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Three glass bottles of water infused with fruit and herbs.

From my experience with clients, I’ve found that most people know they need to drink water, but often don’t realize just how important hydration truly is to their health and well-being.

Simply put, optimal hydration is key to feeling like your best self. It’s crucial for your daily energy levels, with sub-optimal hydration being one of the top triggers for daytime fatigue. Hydration is also important for kidney heath (and supporting the prevention of kidney stones), detoxification, workout performance, and healthy hormone balance.

While drinking half of our ideal body weight in ounces of water is an important daily target for us to aim towards, sometimes having a bit more variety can help break the monotony of drinking water alone — and help support our hydration needs in ways that are a bit more enjoyable.

Here are a few tried and true favorites to help hydrate your system from the inside-out.

1. Water Infusions

Plain water can be a bit boring at times. However, add some fruits and herbs and you’ll get just enough flavor (without any added sugar) to give you a tasty and refreshing (and hydrating!) beverage to sip on throughout the day.

You can add water to a pitcher with your favorite combinations, use a specially-made pitcher with a cylinder in the center to hold the infusion, or purchase ready-to-drink bottled or canned flavored water without extra sweetener.

If you’re making it at home from fresh or frozen fruit and herbs, it will typically keep for up to three days. Simply add the fruit and herbs to water and let sit in the fridge for at least a few hours to bring out the flavor before drinking.

Here are a few great combos to try:

  • Lime wedges with raspberries
  • Halved strawberries and lemon slices
  • Blackberries and cucumber slices
  • Pineapple chunks with fresh mint

2. Water-Rich Foods

Your nutrition plan can also support your hydration levels — both by focusing on limiting foods that are dehydrating and purposely including foods that are rich in water.

To start, aim to limit excess intake of both caffeine and alcohol, which can increase water losses. High blood-sugar levels can also raise the risk of dehydration by increasing urination, so try to reduce your consumption of refined flour (from breads, crackers, muffins, etc.) and added sugars (from desserts, coffee creamers and flavors, most condiments, etc.).

Instead, make a concerted effort to include water-rich foods in your plan. Aim to regularly consume soup, broth, watermelon, berries, cucumbers, celery, and other produce — all of which have significant water content.

3. Electrolyte Supplements

When it comes to hydration, I’ve always educated my clients that it’s both about the amount of fluid you consume and the amount of fluid you are able to retain.

During periods of excess or ongoing stress, increased exertion (and sweating), or consumption of added sugar, our bodies can lose sodium and water with increased urination.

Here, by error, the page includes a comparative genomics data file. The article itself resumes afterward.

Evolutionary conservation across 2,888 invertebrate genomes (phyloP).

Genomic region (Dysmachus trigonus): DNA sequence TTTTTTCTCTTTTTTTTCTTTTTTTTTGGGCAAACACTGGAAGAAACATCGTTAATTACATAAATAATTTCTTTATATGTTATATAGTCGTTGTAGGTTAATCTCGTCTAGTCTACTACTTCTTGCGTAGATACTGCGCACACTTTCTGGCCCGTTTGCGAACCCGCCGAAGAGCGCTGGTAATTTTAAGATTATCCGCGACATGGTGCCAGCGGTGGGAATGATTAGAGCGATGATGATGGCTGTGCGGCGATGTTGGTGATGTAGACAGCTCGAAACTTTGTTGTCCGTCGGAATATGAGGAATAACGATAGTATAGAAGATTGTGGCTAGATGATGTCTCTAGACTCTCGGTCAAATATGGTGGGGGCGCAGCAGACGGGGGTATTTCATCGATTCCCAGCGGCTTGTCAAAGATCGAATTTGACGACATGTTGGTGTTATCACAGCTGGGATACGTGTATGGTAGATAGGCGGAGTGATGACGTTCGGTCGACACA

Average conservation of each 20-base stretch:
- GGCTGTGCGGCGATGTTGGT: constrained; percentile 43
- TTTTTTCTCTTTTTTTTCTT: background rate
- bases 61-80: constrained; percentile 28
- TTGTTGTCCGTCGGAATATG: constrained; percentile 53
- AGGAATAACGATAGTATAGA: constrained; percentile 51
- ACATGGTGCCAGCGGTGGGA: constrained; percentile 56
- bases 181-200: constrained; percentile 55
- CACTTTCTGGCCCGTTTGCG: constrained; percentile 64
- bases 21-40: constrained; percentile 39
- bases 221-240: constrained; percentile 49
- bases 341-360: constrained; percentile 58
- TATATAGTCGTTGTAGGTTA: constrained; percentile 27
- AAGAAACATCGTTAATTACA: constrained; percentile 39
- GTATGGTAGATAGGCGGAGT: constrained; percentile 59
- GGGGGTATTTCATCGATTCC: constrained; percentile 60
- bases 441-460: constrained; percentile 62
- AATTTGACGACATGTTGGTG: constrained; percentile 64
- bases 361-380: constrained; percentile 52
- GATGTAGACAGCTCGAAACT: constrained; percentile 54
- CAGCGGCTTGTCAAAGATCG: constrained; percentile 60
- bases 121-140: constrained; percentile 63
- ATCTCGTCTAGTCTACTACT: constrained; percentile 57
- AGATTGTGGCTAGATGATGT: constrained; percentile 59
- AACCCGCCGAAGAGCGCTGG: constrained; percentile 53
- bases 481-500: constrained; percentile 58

Using great-tasting electrolyte mixes (such as one of our favorites, Re-Lyte) can help support hydration in two ways. First, it can increase consumption by naturally flavoring water — without sugar — so it’s more enjoyable. For example, Re-Lyte has a few tempting options, such as piña colada, mixed berry, and watermelon lime.

Secondly, including the five major electrolytes (sodium, potassium, chloride, calcium, and magnesium) in your beverage of choice can support proper fluid balance, firing of nerve signals, and muscle contraction and relaxation. Proper electrolyte levels can help restore the balance of how much fluid you retain and excrete, especially during times of stress and exertion.

Note: If you’re concerned about sodium consumption in relation to blood pressure, give this a read: “6 Misconceptions About Blood Pressure to Rethink”.

You want to look for options that are free of added sugar (often listed as cane sugar, fruit juice concentrate, coconut sugar, or one of sugar’s other names on the ingredient list) and do not contain any artificial sweeteners such as sucralose, aspartame, and acesulfame-potassium (or Ace-K).

 

Optimal health relies on a few key principles, and hydration is arguably one of the most important — yet also one of the easiest to overlook if you’re not putting in purposeful effort. While it seems simple, supporting your hydration can make an enormous and near-immediate impact on your results.

Keep the conversation going.

Leave a comment, ask a question, or see what others are talking about in the Life Time Training Facebook group.

samantha-mckinney-life-time-training-registered-dietician
Samantha McKinney, RD, CPT

Samantha McKinney has been a dietitian, trainer and coach for over 10 years. At first, her interests and experience were in a highly clinical setting in the medical field, which ended up laying a strong foundation for understanding metabolism as her true passion evolved: wellness and prevention. She hasn’t looked back since and has had the honor of supporting Life Time’s members and nutrition programs in various roles since 2011.

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